How to prove the limit of this integral?

How to prove the limit for fucntion $$f = 0$$ by Lebesgue Dominated Convergence Theorem:

$$f = \lim_{n\to \infty}\int_0^1 \frac{e^{-nt}-(1-t)^n}{t}\, dt=0$$ I believe I can use the equality: $$1-e^{-nt}(1-t)^n=\int_0^t {ne^{-n\tau}\tau(1-\tau)^{n-1}}\, dt$$; but after I do this equality n times, I find I get $$\lim_{n\to \infty}\int_0^1 \frac{e^{-nt}}{t} dt$$ However, this will explode when t = 0 but I do not know how to find the function g $$\geq \lvert f\rvert$$ that to apply the Lebesgue Dominated Convergence Theorem to switch the $$\lim$$ and $$\int$$ position.

I thought that it might be of interest to post a solution without appealing to the Dominated Convergence Theorem. To that end, we now proceed.

Enforcing the substitution $$t\mapsto t/n$$ in the integral of interest, we find that

\begin{align} \int_0^1 \frac{e^{-nt}-(1-t)^n}{t}\,dt&=\int_0^n \frac{e^{-t}-(1-t/n)^n}{t}\,dt\\\\ &=\int_0^n \frac{e^{-t}}t \left(1-e^t(1-t/n)^n\right)\,dt\tag1 \end{align}

Next, we have the estimates

\begin{align} \left|1-e^t(1-t/n)^n\right|&\le 1-(1-t^2/n^2)^n\\\\ &\le t^2/n\tag2 \end{align}

Using the estimate from $$(2)$$ in $$(1)$$ reveals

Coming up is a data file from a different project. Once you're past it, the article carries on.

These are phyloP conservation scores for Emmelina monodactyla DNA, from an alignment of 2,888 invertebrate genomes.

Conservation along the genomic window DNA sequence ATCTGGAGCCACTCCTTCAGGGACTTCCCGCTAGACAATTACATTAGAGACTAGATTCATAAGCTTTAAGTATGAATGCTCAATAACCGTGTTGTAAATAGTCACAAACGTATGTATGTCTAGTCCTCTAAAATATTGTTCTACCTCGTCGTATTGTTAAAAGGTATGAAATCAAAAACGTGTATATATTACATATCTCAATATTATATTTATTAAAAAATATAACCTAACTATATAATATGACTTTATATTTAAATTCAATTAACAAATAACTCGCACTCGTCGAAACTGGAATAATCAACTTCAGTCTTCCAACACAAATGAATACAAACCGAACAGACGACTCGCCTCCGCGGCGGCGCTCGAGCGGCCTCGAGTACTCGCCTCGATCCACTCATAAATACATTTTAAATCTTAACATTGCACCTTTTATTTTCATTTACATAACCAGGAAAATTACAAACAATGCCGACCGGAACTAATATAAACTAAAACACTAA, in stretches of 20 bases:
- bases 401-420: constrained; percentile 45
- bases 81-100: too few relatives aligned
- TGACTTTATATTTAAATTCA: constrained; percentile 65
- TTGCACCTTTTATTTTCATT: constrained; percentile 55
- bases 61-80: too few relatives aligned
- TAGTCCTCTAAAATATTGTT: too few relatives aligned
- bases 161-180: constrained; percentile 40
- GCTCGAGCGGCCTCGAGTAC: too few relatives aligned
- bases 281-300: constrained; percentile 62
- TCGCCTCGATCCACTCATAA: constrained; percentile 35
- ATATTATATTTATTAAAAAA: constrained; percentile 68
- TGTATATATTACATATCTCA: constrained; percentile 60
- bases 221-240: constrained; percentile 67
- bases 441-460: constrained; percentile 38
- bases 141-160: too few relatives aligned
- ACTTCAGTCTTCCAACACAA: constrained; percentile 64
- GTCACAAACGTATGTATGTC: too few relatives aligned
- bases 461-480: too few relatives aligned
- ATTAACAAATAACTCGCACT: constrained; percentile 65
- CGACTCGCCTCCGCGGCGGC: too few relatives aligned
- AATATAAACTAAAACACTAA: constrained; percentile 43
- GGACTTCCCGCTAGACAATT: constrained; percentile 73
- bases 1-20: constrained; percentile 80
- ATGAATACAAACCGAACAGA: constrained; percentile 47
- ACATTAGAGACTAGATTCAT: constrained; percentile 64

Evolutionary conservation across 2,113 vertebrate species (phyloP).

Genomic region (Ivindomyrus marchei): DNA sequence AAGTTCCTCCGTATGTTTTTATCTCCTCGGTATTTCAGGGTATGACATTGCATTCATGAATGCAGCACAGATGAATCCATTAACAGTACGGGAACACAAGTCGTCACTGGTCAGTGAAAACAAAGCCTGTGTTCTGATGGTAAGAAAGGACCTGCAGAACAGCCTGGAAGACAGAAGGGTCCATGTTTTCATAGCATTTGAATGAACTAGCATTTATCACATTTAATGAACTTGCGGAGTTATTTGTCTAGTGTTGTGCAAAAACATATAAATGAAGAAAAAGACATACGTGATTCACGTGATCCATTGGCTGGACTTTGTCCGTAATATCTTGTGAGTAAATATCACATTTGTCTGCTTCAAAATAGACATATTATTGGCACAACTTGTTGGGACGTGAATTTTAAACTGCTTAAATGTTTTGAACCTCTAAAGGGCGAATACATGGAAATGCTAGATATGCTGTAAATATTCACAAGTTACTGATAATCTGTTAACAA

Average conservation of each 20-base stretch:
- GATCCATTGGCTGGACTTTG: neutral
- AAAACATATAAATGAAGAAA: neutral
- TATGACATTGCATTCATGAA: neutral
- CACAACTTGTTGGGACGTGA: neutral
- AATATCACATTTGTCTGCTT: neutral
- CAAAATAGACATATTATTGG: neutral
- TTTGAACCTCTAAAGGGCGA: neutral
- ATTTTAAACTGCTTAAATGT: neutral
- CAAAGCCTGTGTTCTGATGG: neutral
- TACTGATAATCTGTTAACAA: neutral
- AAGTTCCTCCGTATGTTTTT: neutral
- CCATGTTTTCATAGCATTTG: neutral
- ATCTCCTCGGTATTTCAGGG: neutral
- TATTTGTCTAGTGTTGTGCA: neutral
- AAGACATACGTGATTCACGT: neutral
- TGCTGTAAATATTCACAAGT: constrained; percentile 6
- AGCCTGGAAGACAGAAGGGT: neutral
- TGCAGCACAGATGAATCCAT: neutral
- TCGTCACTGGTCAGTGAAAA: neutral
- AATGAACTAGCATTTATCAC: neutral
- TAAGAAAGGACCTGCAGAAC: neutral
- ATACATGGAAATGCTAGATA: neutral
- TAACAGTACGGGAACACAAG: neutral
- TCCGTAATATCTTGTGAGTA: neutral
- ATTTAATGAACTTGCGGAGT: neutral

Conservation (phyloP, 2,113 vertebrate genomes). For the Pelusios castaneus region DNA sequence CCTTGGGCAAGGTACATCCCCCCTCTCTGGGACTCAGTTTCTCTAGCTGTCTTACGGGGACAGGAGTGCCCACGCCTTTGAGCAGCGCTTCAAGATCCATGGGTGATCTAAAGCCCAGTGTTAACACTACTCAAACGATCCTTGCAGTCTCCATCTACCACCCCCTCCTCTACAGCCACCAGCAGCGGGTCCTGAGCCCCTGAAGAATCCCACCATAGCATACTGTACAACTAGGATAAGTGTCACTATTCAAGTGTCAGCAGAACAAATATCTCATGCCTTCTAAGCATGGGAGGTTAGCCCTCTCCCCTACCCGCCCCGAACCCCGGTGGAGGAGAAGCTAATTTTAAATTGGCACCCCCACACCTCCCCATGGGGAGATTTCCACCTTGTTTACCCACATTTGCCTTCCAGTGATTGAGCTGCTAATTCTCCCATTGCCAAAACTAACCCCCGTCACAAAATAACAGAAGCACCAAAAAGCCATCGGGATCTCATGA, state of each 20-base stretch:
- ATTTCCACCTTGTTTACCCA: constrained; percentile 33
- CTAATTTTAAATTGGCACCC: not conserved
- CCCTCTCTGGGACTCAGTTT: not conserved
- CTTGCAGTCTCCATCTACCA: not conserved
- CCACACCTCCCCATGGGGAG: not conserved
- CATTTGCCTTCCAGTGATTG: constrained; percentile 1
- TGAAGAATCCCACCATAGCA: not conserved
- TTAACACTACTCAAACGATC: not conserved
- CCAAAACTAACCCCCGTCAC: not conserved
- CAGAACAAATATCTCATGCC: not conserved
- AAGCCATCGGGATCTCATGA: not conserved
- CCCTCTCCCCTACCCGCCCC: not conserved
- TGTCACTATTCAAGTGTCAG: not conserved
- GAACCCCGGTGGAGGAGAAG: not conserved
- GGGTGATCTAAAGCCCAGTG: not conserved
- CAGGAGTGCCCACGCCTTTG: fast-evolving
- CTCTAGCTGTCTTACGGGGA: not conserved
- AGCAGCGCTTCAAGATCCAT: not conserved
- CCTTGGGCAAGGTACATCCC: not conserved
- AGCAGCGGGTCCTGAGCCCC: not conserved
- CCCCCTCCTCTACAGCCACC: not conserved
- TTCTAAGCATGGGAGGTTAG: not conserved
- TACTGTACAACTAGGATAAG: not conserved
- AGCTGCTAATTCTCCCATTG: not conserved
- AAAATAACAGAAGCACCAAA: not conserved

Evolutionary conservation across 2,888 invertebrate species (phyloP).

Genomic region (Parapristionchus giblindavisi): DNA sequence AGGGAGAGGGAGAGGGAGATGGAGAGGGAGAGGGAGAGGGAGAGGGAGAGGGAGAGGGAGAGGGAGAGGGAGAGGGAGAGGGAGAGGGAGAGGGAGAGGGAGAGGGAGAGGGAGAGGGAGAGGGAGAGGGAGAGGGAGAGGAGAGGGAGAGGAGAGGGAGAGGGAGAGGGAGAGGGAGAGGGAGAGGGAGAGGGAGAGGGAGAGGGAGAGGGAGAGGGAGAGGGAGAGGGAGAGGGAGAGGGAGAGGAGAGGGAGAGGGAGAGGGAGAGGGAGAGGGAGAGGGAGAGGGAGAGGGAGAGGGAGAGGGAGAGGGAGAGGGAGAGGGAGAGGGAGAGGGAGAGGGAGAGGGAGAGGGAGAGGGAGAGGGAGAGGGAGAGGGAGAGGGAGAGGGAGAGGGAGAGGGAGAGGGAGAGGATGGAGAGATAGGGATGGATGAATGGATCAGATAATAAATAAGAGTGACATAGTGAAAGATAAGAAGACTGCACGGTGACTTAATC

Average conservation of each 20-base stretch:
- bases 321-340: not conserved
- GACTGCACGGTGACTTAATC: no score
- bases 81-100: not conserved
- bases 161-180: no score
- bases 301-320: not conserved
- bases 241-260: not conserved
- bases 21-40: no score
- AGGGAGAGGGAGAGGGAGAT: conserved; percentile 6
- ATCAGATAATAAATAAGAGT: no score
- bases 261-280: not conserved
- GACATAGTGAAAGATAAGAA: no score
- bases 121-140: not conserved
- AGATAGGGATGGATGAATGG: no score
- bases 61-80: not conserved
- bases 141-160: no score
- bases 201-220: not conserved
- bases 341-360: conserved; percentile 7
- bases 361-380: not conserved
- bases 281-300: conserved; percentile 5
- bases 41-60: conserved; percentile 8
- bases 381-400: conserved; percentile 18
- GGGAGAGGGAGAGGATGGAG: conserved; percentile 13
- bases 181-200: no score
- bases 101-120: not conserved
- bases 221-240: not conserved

$$\left|\int_0^n \frac{e^{-t}}t \left(1-e^t(1-t/n)^n\right)\,dt\right|\le \frac1n \int_0^n te^{-t}\,dt\le \frac1n$$

And we are done!

To use the Dominated Convergence Theorem, simply note that

$$\left|\frac {e^{-t}-(1-t/n)^n}{t} \xi_{[0,n]}(t)\right|\le \frac{e^{-t}-(1-t)\xi_{[0,1]}(t)}t$$, which is absolutely integrable.

– Horo
Sep 18 '20 at 20:37
• Nice answer Mark +1 Sep 18 '20 at 20:42
• @aryadeva Thank you my friend. Much appreciated. Sep 18 '20 at 20:49
• @horo You're welcome. My pleasure. Sep 18 '20 at 20:49
• Could I know how do you get the first Inequality at Step (2)? Thanks!
– Horo
Sep 18 '20 at 21:04


\begin{align} &\bbox[5px,#ffd]{\lim_{n \to \infty}\int_{0}^{1} {\expo{-nt} - \pars{1 - t}^{n} \over t}\,\dd t} \\[5mm] = &\ \lim_{n \to \infty}\bracks{% \int_{0}^{1}{\expo{-nt} - 1 \over t}\,\dd t + \int_{0}^{1}{1 - \pars{1 - t}^{n} \over t}\,\dd t} \\[5mm] = &\ \lim_{n \to \infty}\bracks{% -\int_{0}^{n}{1 - \expo{-t} \over t}\,\dd t + \int_{0}^{1}{1 - t^{n} \over 1 - t}\,\dd t} \\[5mm] = &\ \lim_{n \to \infty}\bracks{-\operatorname{Ein}\pars{n} + H_{n}} \end{align}

$$\ds{\operatorname{Ein}}$$ is the Complementary Exponential Integral And $$\ds{H_{z}}$$ is a Harmonic Number. $$\mbox{As}\ n \to \infty,\quad \left\{\begin{array}{lcll} \ds{\operatorname{Ein}\pars{n}} & \ds{\sim} & \ds{\ln\pars{n} + \gamma + {\expo{-n} \over n}} & \ds{\color{red}{\large\S}} \\ \ds{H_{n}} & \ds{\sim} & \ds{\ln\pars{n} + \gamma + {1 \over 2n}} & \ds{\color{blue}{\large\#}} \end{array}\right.$$ $$\mbox{such that}\quad\bbox[5px,#ffd]{\int_{0}^{1} {\expo{-nt} - \pars{1 - t}^{n} \over t}\,\dd t} \sim {1 \over 2n}\quad\mbox{as}\quad n \to \infty$$ \begin{align} & \mbox{} \\ &\ \implies \bbx{\bbox[5px,#ffd]{\lim_{n \to \infty}\int_{0}^{1} {\expo{-nt} - \pars{1 - t}^{n} \over t}\,\dd t} = 0} \\ & \end{align}

$$\ds{\color{red}{\large\S}}$$: See this link and this one.

$$\ds{\color{blue}{\large\#}}$$: The asymptotic $$\ds{H_{z}}$$ behavior is given in the above cited link.